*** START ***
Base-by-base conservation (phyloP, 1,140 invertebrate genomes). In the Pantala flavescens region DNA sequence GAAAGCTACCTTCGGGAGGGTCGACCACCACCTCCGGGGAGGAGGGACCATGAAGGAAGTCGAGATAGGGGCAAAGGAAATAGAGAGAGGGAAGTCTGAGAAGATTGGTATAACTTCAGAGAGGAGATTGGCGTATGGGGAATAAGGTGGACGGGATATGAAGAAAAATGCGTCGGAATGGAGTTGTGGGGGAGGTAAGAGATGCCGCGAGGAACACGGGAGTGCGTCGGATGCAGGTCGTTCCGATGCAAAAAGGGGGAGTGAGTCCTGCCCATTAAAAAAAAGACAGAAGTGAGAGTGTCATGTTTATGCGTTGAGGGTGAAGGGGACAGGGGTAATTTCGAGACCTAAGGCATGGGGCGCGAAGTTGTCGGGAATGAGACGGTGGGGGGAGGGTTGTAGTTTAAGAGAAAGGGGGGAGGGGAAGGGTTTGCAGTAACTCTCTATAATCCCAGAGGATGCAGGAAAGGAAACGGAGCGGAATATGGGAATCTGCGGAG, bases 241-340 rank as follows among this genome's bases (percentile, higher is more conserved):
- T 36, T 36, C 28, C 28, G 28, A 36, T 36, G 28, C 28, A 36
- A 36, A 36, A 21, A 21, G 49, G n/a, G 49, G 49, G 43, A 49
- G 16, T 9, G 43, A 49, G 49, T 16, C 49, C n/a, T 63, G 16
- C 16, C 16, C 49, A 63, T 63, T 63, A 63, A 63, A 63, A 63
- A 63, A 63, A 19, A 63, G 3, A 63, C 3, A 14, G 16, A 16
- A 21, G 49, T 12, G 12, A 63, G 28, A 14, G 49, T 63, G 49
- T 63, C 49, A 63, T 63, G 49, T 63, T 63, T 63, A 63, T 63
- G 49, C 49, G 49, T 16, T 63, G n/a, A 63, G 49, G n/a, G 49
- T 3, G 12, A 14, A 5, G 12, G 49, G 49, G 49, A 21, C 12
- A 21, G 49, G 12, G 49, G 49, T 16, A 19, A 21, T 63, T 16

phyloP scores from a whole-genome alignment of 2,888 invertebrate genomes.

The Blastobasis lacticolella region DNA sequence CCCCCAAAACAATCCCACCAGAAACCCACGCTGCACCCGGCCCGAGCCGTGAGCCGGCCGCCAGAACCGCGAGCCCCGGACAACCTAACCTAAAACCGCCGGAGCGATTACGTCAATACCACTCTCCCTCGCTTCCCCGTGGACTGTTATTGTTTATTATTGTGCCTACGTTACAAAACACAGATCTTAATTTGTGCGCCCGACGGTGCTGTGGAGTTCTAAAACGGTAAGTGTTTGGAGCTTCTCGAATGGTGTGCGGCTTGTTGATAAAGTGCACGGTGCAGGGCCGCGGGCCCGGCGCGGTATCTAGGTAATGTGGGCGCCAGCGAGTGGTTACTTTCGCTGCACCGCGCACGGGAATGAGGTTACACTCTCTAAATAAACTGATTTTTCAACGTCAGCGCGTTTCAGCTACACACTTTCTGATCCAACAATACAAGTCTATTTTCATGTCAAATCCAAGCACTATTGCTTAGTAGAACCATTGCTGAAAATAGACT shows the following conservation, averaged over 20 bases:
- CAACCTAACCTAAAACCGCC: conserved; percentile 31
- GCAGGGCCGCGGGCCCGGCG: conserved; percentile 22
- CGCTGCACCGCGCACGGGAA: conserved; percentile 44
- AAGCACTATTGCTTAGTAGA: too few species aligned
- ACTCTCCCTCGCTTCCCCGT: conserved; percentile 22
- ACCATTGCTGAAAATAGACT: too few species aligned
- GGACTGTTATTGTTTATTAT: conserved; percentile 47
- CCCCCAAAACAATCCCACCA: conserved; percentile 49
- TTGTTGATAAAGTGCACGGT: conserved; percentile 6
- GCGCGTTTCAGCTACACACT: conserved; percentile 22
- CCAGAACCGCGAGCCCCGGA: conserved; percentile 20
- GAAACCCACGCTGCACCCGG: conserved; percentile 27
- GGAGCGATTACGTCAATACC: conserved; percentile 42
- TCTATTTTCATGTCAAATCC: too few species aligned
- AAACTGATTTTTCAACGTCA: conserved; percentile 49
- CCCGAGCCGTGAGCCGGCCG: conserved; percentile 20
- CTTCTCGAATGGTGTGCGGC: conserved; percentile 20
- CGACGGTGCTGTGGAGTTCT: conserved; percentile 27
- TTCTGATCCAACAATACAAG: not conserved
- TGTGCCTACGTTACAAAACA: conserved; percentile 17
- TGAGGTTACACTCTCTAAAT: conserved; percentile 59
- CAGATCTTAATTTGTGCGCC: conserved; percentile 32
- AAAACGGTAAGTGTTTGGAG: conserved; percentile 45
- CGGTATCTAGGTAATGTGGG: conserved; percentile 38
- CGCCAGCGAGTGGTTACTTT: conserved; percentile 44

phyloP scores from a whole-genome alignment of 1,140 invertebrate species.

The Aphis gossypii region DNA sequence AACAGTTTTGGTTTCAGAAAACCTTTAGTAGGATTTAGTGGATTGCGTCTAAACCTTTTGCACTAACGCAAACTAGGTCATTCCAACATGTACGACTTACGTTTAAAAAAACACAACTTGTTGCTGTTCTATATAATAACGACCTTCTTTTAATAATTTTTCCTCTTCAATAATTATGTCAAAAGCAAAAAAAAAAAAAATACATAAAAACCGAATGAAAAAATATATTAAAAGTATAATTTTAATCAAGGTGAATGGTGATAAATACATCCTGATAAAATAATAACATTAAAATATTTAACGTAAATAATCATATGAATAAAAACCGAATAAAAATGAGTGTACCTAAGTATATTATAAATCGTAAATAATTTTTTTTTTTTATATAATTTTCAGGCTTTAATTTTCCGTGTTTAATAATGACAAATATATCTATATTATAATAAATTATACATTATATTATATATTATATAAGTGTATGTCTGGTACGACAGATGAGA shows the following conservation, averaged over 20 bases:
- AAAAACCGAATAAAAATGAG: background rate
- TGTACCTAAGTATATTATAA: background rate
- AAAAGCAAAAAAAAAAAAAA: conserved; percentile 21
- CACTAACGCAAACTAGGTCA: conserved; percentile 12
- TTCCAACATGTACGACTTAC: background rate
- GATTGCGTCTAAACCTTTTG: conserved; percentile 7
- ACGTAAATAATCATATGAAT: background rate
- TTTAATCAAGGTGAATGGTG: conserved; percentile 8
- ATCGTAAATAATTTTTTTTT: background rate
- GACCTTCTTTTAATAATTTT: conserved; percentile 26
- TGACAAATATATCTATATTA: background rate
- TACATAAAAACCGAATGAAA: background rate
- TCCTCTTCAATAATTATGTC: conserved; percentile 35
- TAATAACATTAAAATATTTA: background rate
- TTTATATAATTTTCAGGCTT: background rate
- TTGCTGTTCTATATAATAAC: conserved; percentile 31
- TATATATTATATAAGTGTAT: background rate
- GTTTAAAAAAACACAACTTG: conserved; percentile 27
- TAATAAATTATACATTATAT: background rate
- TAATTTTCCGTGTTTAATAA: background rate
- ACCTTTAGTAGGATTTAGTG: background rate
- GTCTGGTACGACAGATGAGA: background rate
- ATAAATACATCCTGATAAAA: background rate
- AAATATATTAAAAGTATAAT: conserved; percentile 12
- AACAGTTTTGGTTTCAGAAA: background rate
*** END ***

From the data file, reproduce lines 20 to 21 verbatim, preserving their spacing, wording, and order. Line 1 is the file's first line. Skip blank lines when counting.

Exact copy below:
- GGACTGTTATTGTTTATTAT: conserved; percentile 47
- CCCCCAAAACAATCCCACCA: conserved; percentile 49